Viewpoint: Political action committees made the difference in the runoff elections

Print More

Sheriff-elect Susan Hutson

It was no surprise that long-time criminal justice reform advocate Norris Henderson was standing right behind newly elected Sheriff Susan Hutson and her most powerful ally, District Attorney Jason Williams, at Saturday night’s election celebration. Most experts say Hutson would never be about to become the parish’s first female sheriff without the outside funds from political action committees operated by Henderson and others.

“PAC funds are the new tool in everyone’s political tool box. Though the candidates cannot control them, PACs have become a very effective way to either support or attack a candidate,” said one consultant. PACs can receive unlimited contributions but cannot coordinate with candidates directly. Yet through research and polling, PAC organizers can develop messages based on the strength and weaknesses of targeted candidates. 

The political action committee Henderson founded, Voters Organized to Educate (V.O.T.E.), was not the only big player this season. Also active in the field were the PAC for Justice, Willie and Elizabeth Monaghan’s All In PAC, the Working Families Party PAC, the True Leadership PAC and A.P. Marullo’s People Over Politics PAC. Along with highly effective educational campaigns mounted by the American Civil Liberties Union  and the Orleans Prison Reform Coalition, these groups exhibited a level of outside pressure never seen before in New Orleans politics.

Norris Henderson

Henderson began developing his community organizing skills during his 27 years of incarceration, which inspired a passion for impacting public policy in the criminal justice arena. Slowly, patiently, Henderson has developed a constituency of like-minded individuals and built a donor base of large and small givers to fund reform measures. Electing Hutson is Henderson’s biggest victory to date.  V.O.T.E. could also expect substantial support at the City Council because of its endorsements of Council President Helena Moreno and Councilmen-elect J.P. Morrell and Freddie King.

The All In PAC’s singular focus against District B Councilman Jay Banks turned out to be more than he could overcome in a district that is no longer majority Black. The People Over Politics PAC successfully set its sights on defeating District C Councilwoman Kristin Gisleson Palmer and Clerk of First City Court Austin Badon. 

U.S. Rep. Troy Carter, D-New Orleans, also backed the election of Second City Court Clerk Darren Lombard to Clerk of Criminal District Court. Carter supported Badon in his earlier race and believed he had a commitment from Badon not to run for another clerk’s position. Badon is facing re-election next year. Already three Black women are eying his seat including outgoing interim Councilwoman at-large Donna Glapion and two lawyers who lost races for judge in Civil District Court last year: Diane Alexander and Lakeisha Jefferson.  

Congressman Carter went on to win all his races. In addition to Lombard, his team supported Moreno, Morrell, District A Councilman Joe Giarrusso, Harris and King.  Carter made no endorsements in council districts D and E.   

Starting with the century-old Regular Democrats Organization (RDO), New Orleans’ alphabet soup of political organizations have always played a role in getting their favorite politicians elected. Without the fundraising freedom enjoyed by PACs, these groups’ effectiveness is being tested. This year approximately 10 of the strongest groups raised enough funds from their endorsed slate of candidates to pay for mailers. They include LIFE, SOUL, IDEA, TIPS, NOEL, COUP, APAC, OPDEC, Women on the Move and, to a lesser degree, the Black Organization for Leadership Development (BOLD).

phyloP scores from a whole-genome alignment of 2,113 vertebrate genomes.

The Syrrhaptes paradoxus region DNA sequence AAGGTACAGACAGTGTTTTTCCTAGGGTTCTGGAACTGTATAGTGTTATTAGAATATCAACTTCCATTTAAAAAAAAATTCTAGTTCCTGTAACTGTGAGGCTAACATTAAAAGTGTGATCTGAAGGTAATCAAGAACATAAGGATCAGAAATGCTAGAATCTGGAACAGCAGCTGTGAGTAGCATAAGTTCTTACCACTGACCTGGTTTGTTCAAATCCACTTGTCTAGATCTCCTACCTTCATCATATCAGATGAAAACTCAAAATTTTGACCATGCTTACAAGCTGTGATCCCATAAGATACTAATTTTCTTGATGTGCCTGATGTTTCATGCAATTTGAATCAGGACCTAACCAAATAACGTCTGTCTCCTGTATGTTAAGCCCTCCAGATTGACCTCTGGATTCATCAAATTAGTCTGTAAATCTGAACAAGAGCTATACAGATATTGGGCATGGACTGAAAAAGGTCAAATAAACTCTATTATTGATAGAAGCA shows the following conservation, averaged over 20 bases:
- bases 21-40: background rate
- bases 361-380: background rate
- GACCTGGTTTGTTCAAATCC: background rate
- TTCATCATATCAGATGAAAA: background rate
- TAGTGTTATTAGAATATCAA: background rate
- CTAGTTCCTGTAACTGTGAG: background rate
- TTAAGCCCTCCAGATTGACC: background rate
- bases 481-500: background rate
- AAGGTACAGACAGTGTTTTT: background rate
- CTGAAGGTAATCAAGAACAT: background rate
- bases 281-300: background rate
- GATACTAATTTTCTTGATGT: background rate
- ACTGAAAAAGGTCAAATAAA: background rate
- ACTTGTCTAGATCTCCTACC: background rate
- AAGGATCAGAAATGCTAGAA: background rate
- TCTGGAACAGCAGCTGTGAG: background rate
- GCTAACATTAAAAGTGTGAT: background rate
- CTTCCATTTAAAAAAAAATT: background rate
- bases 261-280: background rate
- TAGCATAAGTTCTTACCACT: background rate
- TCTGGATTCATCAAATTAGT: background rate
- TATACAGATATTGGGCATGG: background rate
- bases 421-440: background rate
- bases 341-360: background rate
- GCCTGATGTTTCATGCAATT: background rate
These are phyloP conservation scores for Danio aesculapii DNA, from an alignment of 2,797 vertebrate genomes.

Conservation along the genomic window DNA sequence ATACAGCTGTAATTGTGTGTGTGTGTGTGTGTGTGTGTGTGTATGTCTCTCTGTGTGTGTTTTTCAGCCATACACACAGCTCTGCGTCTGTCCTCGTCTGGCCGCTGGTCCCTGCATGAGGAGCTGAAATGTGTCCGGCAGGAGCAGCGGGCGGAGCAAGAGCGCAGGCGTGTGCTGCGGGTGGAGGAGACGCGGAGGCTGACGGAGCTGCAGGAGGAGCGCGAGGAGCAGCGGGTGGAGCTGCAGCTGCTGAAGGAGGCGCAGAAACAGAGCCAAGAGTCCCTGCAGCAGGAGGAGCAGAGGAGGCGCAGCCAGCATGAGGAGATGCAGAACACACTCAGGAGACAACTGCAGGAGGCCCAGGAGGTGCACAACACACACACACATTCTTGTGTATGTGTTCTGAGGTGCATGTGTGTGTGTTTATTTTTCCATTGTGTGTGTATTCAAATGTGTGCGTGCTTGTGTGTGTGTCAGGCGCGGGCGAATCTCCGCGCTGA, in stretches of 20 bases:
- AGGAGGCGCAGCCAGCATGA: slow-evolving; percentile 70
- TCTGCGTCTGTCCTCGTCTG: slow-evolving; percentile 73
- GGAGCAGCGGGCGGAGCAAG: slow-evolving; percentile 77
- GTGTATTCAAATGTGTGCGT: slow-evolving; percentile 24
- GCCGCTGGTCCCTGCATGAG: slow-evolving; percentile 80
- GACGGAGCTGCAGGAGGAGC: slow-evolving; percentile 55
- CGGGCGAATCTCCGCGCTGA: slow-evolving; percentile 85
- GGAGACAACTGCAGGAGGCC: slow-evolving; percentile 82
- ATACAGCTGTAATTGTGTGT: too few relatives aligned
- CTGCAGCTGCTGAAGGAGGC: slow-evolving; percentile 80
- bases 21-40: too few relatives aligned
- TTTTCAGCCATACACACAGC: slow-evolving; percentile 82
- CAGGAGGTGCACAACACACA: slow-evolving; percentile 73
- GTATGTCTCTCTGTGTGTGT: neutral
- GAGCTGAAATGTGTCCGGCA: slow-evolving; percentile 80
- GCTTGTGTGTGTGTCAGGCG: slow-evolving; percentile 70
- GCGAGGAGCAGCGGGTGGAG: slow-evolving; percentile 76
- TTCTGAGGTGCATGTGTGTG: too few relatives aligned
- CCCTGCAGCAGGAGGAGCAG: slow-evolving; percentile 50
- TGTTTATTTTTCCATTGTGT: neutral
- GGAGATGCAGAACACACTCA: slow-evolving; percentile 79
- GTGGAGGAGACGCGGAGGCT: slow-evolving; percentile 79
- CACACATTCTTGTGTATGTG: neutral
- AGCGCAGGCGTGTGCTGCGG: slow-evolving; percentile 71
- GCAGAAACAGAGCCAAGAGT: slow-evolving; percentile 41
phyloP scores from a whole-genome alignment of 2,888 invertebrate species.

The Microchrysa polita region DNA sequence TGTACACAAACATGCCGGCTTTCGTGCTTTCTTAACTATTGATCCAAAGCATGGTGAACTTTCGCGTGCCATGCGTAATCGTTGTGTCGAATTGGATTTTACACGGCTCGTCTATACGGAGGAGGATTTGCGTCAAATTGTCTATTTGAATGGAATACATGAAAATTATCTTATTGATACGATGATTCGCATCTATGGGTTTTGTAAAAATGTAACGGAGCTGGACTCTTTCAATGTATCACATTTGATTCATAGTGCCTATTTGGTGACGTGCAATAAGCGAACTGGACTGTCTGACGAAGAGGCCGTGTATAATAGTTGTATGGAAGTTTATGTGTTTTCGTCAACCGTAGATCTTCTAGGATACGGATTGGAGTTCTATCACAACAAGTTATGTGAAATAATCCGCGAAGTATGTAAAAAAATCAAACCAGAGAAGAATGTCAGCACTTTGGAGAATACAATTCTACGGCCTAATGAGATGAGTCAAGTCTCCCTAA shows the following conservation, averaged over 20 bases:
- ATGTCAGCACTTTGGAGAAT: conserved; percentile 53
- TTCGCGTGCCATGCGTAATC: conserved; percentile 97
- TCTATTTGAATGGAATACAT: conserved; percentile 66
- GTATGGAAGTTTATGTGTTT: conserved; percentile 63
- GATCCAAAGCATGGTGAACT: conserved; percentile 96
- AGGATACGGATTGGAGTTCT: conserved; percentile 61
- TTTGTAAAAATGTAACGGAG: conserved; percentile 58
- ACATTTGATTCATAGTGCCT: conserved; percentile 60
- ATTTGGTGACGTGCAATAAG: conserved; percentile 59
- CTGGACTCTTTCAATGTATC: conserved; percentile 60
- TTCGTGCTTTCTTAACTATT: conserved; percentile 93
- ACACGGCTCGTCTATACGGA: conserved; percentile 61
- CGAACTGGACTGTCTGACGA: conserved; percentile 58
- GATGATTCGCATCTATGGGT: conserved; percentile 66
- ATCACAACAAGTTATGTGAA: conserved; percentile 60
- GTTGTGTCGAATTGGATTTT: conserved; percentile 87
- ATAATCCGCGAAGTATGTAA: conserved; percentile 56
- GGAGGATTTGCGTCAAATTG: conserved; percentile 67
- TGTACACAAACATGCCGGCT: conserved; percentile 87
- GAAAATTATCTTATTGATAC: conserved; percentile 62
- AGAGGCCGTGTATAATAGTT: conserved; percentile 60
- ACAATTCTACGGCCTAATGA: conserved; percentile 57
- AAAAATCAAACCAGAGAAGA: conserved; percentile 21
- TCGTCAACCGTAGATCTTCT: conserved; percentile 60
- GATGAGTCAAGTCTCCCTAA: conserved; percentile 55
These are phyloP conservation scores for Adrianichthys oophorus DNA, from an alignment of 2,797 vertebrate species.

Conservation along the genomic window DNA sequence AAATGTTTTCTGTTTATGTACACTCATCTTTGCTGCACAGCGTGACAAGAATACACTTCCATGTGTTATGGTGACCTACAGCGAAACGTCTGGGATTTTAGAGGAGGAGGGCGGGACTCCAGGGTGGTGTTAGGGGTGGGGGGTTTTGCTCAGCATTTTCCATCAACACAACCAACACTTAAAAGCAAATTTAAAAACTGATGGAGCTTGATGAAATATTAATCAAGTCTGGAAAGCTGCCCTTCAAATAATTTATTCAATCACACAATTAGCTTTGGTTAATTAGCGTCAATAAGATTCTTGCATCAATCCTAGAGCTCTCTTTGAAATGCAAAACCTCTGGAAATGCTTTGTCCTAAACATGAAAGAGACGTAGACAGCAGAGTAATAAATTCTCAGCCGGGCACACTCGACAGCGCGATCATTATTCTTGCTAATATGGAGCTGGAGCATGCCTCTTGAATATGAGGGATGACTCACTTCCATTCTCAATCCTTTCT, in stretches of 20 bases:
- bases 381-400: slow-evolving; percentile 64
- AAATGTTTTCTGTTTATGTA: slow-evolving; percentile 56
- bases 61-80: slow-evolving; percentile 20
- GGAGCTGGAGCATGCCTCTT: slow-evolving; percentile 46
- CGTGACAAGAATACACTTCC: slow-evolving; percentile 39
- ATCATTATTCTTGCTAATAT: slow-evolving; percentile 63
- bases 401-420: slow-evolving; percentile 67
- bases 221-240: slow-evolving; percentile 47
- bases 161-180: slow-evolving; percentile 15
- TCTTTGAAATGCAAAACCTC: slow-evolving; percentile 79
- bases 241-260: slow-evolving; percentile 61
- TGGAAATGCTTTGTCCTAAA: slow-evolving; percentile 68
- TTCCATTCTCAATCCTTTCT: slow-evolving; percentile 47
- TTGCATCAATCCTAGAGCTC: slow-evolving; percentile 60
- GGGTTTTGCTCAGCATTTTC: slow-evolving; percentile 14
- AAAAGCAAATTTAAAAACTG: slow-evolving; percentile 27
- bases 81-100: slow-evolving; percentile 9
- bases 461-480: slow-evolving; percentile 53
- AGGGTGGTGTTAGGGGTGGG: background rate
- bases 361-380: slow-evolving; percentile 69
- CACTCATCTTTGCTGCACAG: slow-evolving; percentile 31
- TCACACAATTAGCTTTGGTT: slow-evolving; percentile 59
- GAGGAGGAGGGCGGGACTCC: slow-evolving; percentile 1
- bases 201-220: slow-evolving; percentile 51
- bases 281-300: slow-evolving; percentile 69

BOLD is suffering after the defeat of Banks and Badon, and the political class appears to be smelling the blood in the water. State Rep. Candace Newell could also face competition when she runs for re-election in two years. With state Sen. Karen Carter Peterson facing term limits, the group has no choice but to reorganize. BOLD president Darren Mire, a former district assessor, is likely to run to replace Assessor Erroll Williams, who may retire in four years. Mire’s got his work cut out for him between now and then.  

With the elections over, perhaps attention will turn to governing — working together to get things done. That would be a much welcomed change for a city and its citizens who have suffered so much during the past two years.          


Gov. John Bel Edwards will be greeting supporters of U.S. Rep. Troy Carter at a “happy hour” fundraiser on Dec. 27 at the Windsor Court Hotel. The event will take place from 4 p.m. until 6:30 p.m.  Tickets start at $500.  

Danae Columbus

Danae Columbus, opinion columnist

Danae Columbus, who has had a 30-year career in politics and public relations, offers her opinions on Thursdays. Her career includes stints at City Hall, the Dock Board and the Orleans Parish School Board and former clients such as former District Attorney Leon Cannizzaro, City Councilman Jared Brossett, City Councilwoman at-large Helena Moreno, Foster Campbell, former Lt. Gov. Jay Dardenne, former Sheriff Charles Foti and former City Councilwomen Stacy Head and Cynthia Hedge-Morrell. She is a member of the Democratic Parish Executive Committee. Columbus can be reached at</em

Leave a Reply

Your email address will not be published.